Spring-Plant Lettuce 04/24/13 to 05/22/13
Summer Harvest Carrot 05/08/13 to 06/01/13
Summer Harvest Parsley 05/08/13 to 07/02/13
Spring-Plant Radish 05/08/13 to 05/22/13
Summer Harvest Onion (seed) 05/14/13 to 06/27/13
Summer Harvest Radish 06/02/13 to 07/01/13
Summer Harvest Lettuce 06/03/13 to 08/10/13
Fall-Plant Parsley 06/30/13 to 09/08/13
Fall-Plant Carrot 07/14/13 to 07/28/13
Fall-Plant Lettuce 07/14/13 to 08/11/13
Fall-Plant Beets 08/11/13 to 08/25/13
Fall-Plant Onion (seed) 08/11/13 to 08/25/13
Fall Harvest Lettuce 08/23/13 to 10/30/13
Fall-Plant Radish 08/25/13 to 10/13/13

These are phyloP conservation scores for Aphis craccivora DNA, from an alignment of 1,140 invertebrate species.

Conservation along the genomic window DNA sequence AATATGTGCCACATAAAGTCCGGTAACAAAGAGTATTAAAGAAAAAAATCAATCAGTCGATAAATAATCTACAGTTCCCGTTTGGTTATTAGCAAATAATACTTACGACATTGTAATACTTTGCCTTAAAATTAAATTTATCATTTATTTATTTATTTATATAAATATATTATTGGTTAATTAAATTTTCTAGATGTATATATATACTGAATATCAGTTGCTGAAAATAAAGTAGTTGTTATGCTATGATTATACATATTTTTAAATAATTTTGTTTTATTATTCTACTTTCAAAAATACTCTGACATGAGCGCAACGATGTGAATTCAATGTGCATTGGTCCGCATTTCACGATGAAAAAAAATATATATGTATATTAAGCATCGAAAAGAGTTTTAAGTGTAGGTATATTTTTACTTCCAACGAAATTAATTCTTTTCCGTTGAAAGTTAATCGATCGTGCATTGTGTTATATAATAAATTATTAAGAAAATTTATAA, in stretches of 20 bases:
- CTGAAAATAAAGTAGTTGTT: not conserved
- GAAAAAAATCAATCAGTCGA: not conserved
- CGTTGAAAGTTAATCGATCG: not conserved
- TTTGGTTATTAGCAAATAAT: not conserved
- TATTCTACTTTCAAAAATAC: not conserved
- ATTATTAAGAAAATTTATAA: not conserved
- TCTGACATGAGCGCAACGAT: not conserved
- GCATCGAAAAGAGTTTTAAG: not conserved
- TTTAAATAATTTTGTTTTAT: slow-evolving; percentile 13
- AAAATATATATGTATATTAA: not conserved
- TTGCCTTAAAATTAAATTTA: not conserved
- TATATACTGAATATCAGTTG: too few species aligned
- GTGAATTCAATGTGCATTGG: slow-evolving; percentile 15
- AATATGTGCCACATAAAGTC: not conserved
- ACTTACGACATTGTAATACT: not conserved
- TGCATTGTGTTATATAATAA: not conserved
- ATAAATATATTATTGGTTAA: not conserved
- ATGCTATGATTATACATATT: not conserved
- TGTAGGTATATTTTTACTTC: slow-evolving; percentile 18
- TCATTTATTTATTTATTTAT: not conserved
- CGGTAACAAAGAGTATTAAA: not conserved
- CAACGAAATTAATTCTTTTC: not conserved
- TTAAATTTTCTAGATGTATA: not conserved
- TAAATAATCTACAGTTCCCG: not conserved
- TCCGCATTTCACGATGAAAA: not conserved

Fall Harvest Parsley 09/08/13 to 12/07/13
Fall Harvest Radish 09/19/13 to 11/22/13
Fall Harvest Carrot 09/22/13 to 10/16/13
Fall Harvest Beets 09/30/13 to 10/24/13
Fall Harvest Onion (seed) 11/09/13 to 12/23/13

lettuce=makes radishes more tender

Beets=improve production of onions & add minerals to the soil.

Chives=improve the flavor of carrots

Nasturtiums=deters aphids & other pests

 


2013 Seeds Purchased

Planted March 16, 2013
  • Catskill Brussels Sprouts (Ferry-Morse)
  • Snowball X Cauliflower (American Seed)
  • DeCicco Broccoli ( Ferry-Morse)
  • Scarlet Gleam Nasturtiums (Ferry-Morse)

 

Planted March 20, 2013
  • Evergreen Bunching Onion (Ferry-Morse)
  • Detroit Dark Red Beet (Urban Farmer)
  • Shin Kuroda Carrots (Bountiful Garden)
  • Celery Mix (Bountiful Garden)
  • Amish Red Dawn Lettuce (unknown)
  • Dwarf Jewel Mixed Colors Nasturtium (American Seed)
  • Single Italian Plain-Leafed Parsley (Burpee)